Grandma in the corner said, "Are you an idiot? He raised pre-flop and check raised you on the turn." He laughed and said, "No I'm not dumb, just rich."

Alas, I was up $115 and I should have walked away. I took a dinner break with Derek and we ate the infamous chicken fingers that Foxwoods has to sell. I go back to my table and in the next 90 minutes I lost $130. Ouch. I knew I should have went back to the room and took a nap. I tried to bluff Grandma with my 2-2. I raised pre-flop and should have known I was toast when she played back at me. I called her raise and was happy as flies on shit when I flopped my third 2. Alas, I lost on a flush. Grandma had A-K suited and would have been pissed if I beat her with my 2-2. Then my 6-6 got busted when I flopped another 6 and of course, the Drunk Guy caught a straight on the river. J-J got busted by a flush and A-K got smoked.

I lost a lot of my hands to this woman who sat down and took Senor's seat. I nicknamed her Loose Lucy. She saw every hand until the river. She lost a lot of money but won a few pots on a few unreal suck outs. She was also the buzzkill of the night. The table was nice and happy, with all my bad impressions and everyone was nice and comfortable with everyone else. Then Loose Lucy sat down and told everyone a horrible story how she came there with her ex-husband, who's really her best friend ever since they lost a child together. It was uncalled for... her story. She was drunk and I let it slide. But the table was dead silent for several minutes. I mean everyone has problems. Why bring your baggage to the table? Should I tell everyone at the table the names of friends of mine that died on 9.11? Not at all, that would be particularly uncool. She ruined the vibe. I decided it was time to leave. I left the table down $13. If you count the $30 extra I showed up with at the table (from $2-4) I lost $43 playing $4-8 in five hours.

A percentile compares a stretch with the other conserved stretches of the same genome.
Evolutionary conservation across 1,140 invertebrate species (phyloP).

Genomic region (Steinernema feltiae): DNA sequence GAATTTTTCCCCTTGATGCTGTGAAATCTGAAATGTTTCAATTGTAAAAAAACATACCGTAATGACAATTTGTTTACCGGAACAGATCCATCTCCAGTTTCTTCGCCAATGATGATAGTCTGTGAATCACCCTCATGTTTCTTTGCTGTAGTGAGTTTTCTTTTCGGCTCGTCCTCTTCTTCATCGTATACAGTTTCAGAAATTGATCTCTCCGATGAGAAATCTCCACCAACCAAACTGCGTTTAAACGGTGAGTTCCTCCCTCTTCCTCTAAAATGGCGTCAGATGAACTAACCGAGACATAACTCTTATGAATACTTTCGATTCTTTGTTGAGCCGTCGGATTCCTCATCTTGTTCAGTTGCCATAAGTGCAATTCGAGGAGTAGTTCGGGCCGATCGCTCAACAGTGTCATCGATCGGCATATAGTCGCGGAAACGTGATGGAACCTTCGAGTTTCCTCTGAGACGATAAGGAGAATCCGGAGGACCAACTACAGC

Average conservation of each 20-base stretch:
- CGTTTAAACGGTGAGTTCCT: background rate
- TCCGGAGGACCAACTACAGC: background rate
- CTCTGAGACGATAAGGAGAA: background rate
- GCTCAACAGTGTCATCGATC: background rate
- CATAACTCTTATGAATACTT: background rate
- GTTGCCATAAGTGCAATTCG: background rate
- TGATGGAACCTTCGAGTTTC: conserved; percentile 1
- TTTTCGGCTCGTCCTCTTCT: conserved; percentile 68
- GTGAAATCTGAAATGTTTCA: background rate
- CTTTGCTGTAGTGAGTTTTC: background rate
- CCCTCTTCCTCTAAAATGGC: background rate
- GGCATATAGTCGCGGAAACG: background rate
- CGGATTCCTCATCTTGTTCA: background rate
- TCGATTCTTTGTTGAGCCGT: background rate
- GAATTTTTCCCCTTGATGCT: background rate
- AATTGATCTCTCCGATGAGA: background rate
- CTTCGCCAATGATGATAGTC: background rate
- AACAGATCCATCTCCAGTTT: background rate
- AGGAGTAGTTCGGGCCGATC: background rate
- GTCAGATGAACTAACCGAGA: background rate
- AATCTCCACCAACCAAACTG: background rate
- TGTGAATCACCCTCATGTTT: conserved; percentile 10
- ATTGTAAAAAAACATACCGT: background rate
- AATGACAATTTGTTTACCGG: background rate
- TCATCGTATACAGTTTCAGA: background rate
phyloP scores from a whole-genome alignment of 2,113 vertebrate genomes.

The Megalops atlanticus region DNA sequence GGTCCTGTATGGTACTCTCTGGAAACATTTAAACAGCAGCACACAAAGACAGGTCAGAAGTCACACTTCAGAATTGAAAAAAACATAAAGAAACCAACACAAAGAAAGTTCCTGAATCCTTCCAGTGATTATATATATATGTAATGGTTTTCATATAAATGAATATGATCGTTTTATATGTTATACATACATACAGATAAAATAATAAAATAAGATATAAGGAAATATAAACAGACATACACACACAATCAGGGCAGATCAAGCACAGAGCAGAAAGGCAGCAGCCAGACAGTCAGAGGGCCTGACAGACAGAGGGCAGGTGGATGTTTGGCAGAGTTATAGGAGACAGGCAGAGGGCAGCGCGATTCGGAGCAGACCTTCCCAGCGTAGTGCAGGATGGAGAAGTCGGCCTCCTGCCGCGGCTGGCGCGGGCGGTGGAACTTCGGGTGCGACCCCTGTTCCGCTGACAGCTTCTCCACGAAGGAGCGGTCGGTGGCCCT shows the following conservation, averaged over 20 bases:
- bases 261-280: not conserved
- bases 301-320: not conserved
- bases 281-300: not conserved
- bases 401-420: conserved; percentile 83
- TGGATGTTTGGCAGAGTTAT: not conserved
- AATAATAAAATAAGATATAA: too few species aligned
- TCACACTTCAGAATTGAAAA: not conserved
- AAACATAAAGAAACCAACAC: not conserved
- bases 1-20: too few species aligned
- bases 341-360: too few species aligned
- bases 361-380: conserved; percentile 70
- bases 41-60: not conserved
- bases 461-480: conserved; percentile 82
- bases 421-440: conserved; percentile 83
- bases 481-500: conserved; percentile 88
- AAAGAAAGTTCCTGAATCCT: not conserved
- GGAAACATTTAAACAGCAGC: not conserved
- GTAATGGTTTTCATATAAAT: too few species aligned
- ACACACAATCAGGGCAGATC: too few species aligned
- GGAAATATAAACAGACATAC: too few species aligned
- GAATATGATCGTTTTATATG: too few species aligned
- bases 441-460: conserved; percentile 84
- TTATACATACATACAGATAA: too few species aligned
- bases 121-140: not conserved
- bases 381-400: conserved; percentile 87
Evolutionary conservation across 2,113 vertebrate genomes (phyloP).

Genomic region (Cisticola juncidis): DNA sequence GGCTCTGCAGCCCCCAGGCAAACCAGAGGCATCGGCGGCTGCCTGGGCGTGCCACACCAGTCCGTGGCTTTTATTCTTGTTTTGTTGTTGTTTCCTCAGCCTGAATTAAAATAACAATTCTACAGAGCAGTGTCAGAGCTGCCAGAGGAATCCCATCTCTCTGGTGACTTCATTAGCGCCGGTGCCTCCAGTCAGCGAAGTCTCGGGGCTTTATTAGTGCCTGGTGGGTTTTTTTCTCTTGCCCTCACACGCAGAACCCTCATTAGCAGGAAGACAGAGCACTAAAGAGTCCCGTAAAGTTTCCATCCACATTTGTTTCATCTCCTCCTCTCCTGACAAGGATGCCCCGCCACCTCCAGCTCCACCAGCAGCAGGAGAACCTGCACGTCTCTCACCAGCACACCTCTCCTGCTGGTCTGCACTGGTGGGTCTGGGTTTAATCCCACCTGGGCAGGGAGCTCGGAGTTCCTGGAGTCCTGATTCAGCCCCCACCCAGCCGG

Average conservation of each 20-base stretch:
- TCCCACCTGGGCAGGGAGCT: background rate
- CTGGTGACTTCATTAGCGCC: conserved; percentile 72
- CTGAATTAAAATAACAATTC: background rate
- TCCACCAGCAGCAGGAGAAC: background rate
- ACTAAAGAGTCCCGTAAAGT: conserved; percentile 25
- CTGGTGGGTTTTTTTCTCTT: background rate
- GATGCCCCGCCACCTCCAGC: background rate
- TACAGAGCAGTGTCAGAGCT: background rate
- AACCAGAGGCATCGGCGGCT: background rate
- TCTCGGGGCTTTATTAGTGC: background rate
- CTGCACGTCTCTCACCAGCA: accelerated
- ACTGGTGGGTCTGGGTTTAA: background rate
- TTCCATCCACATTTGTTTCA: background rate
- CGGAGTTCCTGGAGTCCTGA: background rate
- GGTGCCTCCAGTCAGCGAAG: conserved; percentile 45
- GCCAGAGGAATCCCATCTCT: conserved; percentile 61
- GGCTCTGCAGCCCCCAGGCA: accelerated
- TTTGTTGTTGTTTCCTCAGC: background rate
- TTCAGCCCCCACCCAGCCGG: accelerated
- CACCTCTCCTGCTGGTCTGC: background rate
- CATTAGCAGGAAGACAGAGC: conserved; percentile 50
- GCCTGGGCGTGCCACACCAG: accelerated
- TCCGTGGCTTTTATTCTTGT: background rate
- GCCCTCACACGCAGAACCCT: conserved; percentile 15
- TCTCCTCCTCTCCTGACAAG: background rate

Derek stayed behind and I went up to the room. I never stayed at Foxwoods before. On the weekends, the rooms are over $200 a night. On the week days, for regular players, you can get rooms for as low as $69. The rooms were elegant and the bathroom was huge (the size of many NYC apartments). The beds were tiny. I felt like Shaq with my legs dangling off the bottoms (and I'm only six foot tall). All in all, the view was amazing. Nothing but trees and rolling hills for miles. Yep, we were in the middle of nowhere.

I got 3.5 hours of sleep, watched Sportscenter with Senor (Derek came in late and left early... he slept for maybe an hour) and took a needed shower. Senor dropped $160 and Derek lost $140 at his $2-4 table, most of it after our dinner break.

Second Session

The casino was dead at 8:00 am. I walked into the poker room and the No Limit game was still going, but with only 4 players. I found Derek and sat down at his table. He was playing $4-8! I thought it was a $2-4 table (and bought in for just $80) and was going to play only because I wanted to sit at the same table as Derek. Alas, it was a $4-8 and Derek graduated to a higher limit for the first time. (He had only been playing poker for a few months). I normally sit down with $200 at a $4-8 table, but I didn't think twice about reloading. I decided if lost my $80 then that was it. Derek had taken a hit and told me when I sat down, he was down $240 for the trip.

I didn't get any cards. My K-K got no action when I raised pre-flop. One kid from the button called my J-J raise from the blinds. Of course he caught a straight on the river and I lost half my stack. My A-K didn't hold up either. I lost $76 at the table in three hours.

Derek on the other hand had a great rush. I saw him school a drunk guy in Vegas at the Excalibur when he took his entire rack of $1 chips. But this was much better. He was playing a higher limit with better players. Inside an hour, he caught three flushes and his 10-10 was enough to take down a huge pot when he flopped his set. Alas, Derek finished the trip only down $40+. He won $200 in front of me, to cut his losses. I was impressed with his play. He folded when he should have and raised when he felt he had the best hand. One older woman, (she looked like George Costanza's mother with glasses and a British accent) seemed irked at Derek's run. She insisted on seeing his cards on more than one occasion. I think she was just bitter that Derek was on a rush.

Alas, it got to almost 11 am and the buses arrived with gamblers from NYC and Boston and all over New England. Foxwoods started to fill up and it was time for us to go.
Final Totals:
Derek -40
Pauly -89
Senor -160

My Totals:
2-4: +30
4-8: -119
Ouch. Who would have thought that I would have played better in the 10 minutes I played 42-4? Alas, I played OK, not great, but I didn't get great cards in my second session. I made a bad call by playing those 2-2 against Grandma's A-K (cost me almost $50) and I should have walked away before my meal break when I was up $115. Lesson learned for sure.